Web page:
An interesting report hit the Financial Times today, indicating that Apple is working with all of the major music labels on a way to boost album sales. But the report is confusing in a number of regards, and is propelling new rumors that Apple’s new large form iPod touch, or tablet (which itself is naturally still a rumor, though an increasingly likely one), could be rushed to be out in time for the holidays — this year.
But let’s take a step back for a second here. FT seems to go back and forth between tying this new Apple/music label effort, which is apparently code-named “Cocktail”, with this new device. At first, it indicates that it’s separate (emphasis mine):
The talks come as Apple is separately racing to offer a portable, full-featured, tablet-sized computer in time for the Christmas shopping season, in what the entertainment industry hopes will be a new revolution.
But it goes on to say (emphasis mine):
The device could be launched alongside the new content deals, including those aimed at stimulating sales of CD-length music, according to people briefed on the project.
Okay, except that it then goes on to say (emphasis mine):
The labels and Apple are working towards a September launch date for the project, which aims to boost interest in albums by bundling liner notes and video clips with the music.
So the Financial Times seems to be both suggesting that Apple’s tablet is closely tied to this new Cocktail project, which could launch in September. Or, the tablet is a separate project and will launch in time for the holiday shopping season (typically late November). Of course, reports last week had Apple working hard just to get the tablet device done for Q1 2010. So what gives?
Here’s what it sounds like is happening. The music industry people that FT talked to are excited about the prospects of their new project with Apple, but they’re even more excited about this new tablet device. As I’m reading it, project Cocktail sounds pretty ho-hum by itself (um, liner notes as an incentive, again, really?), but this is the key part:
Consumers would be able to play songs directly from the interactive book without clicking back into Apple’s iTunes software, executives said.
So it sounds like project Cocktail could offer special functionality that may be optimized for this tablet (and perhaps the iPhone and iPod touch). And so that’s why they’re probably talking up the new device, which they may or may not have even seen, as is indicated by the FT report still not knowing the actual screen size.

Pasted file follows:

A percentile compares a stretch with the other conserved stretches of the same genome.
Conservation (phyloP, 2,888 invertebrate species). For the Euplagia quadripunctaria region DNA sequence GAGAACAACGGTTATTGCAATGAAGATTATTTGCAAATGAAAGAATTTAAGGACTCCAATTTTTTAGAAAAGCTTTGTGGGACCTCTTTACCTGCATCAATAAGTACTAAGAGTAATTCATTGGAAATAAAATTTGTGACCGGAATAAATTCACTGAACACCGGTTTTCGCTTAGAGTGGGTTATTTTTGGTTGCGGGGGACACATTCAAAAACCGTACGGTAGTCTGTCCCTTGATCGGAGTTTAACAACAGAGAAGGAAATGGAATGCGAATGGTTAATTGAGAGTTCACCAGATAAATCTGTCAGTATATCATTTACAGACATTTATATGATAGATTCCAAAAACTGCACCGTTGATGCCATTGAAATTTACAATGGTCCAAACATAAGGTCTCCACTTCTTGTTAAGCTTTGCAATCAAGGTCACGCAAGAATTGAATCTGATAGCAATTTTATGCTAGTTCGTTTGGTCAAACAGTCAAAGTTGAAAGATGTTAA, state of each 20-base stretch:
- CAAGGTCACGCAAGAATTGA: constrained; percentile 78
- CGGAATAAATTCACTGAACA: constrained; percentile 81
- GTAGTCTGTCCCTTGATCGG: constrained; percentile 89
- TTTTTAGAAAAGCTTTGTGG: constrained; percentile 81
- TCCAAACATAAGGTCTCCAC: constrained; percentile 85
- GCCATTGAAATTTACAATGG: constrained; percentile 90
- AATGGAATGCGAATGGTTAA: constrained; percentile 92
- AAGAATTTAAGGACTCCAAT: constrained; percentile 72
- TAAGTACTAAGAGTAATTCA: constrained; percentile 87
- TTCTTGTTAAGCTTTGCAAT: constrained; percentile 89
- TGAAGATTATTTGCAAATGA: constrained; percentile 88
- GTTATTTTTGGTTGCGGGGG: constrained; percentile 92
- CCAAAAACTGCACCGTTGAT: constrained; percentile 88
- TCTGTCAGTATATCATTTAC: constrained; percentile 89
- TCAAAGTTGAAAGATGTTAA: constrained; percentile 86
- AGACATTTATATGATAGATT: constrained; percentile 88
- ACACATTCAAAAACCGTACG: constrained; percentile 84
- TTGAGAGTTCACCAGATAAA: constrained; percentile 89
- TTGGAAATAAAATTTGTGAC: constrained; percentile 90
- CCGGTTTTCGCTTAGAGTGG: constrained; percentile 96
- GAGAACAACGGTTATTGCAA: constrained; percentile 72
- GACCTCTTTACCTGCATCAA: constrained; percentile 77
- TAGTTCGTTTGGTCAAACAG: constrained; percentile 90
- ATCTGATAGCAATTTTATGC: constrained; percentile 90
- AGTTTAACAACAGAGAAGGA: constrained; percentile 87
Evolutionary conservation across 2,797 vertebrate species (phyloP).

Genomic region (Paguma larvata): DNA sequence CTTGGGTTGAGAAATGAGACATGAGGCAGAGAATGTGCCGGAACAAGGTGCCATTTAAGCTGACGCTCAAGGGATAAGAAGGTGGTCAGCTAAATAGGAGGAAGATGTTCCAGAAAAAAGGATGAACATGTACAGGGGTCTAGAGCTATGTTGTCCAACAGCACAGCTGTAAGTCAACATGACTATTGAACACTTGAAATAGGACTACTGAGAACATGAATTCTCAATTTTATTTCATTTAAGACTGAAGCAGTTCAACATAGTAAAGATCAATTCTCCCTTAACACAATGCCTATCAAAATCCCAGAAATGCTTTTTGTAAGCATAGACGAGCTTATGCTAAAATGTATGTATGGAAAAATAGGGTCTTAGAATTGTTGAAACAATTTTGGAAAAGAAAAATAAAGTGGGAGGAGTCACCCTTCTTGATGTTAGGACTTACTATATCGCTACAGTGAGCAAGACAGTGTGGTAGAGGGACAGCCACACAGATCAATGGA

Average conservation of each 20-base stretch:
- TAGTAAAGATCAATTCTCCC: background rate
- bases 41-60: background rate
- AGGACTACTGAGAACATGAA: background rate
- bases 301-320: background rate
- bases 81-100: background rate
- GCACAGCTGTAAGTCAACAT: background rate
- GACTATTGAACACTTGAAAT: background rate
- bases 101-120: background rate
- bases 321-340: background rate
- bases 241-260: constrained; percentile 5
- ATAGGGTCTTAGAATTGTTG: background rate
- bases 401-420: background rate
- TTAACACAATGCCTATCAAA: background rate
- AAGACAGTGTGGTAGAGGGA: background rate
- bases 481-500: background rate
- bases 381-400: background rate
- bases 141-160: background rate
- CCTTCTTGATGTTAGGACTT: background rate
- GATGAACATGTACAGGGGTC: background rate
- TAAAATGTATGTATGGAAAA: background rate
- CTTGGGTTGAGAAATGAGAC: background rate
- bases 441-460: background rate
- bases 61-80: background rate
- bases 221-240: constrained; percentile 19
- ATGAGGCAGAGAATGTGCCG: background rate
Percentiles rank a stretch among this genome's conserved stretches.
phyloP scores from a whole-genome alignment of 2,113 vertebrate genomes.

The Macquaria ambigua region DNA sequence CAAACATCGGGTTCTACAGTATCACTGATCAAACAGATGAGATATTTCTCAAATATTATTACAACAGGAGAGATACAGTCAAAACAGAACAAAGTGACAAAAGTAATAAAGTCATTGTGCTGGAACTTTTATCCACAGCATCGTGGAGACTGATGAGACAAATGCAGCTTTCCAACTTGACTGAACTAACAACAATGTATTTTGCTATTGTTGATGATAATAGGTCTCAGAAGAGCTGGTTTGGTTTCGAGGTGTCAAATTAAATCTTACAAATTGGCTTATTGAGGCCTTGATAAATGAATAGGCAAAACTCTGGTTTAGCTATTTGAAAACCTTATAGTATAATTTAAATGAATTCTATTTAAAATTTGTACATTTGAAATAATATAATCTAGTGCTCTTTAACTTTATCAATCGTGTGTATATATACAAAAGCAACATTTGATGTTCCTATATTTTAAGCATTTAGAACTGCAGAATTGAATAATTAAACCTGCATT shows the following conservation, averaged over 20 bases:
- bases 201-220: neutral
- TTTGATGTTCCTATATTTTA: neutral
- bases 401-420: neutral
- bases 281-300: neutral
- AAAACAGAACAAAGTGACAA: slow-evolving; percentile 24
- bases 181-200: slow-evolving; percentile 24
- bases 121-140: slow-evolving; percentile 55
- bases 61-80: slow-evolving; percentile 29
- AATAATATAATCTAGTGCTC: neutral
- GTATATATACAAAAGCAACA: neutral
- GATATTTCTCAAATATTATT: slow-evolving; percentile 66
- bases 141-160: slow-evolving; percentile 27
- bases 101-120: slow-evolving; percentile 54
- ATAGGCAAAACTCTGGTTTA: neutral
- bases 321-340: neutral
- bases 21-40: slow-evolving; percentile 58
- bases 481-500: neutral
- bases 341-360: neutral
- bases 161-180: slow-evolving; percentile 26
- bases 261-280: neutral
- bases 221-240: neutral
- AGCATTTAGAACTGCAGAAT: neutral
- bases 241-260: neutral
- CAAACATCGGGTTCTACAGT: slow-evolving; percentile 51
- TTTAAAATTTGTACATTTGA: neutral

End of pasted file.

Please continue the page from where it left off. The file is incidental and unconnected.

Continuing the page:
All of this is also interesting because it’s Apple apparently working closely with the record labels — two sides which have had plenty of disagreements in the past. And this seems to be all about album sales, something which you could easily argue that iTunes is responsible for hurting with its per-track structure.
But the labels just recently got their way and forced Apple to up the price of many songs on iTunes. At the same time, album prices largely stayed the same (though some went up). So now it appears that the labels also want to make more off of albums, by not only giving users a reason to buy them, but I would imagine also charging more for these special Cocktail albums.
But will it work? From the way this story reads, it seems like it may be contingent on this new Apple device. I don’t know about you, but I could care less about liner notes that the albums on iTunes already have. If anything, I’d prefer not to get them, as they just clutter up my music library. And iTunes already has plenty of “special” versions of albums that have bonus music videos and other goodies. So unless this story is about nothing, it would seem that FT just isn’t describing Cocktail very well for the most part, and instead we should look to the description of it as a highly interactive experience for music.
But then the report jumps back to being about the tablet — and it reads like the device will matter more for movies, than music:
The entertainment industry is hoping that Apple, which revolutionised the markets for music players and phones, can do it again with the new device.
“It’s going to be fabulous for watching movies,” said one entertainment executive.
Or maybe books:
Book publishers have been in talks with Apple and are optimistic about their services being offered with the new computer, which could provide an alternative to Amazon’s Kindle.
In all likelihood, Apple is probably targeting all three (music, movies and books) with the new device, but it’s hard to follow here.
Most importantly, how likely is it that we’re going to see such a device in just a couple of months? Probably not too likely.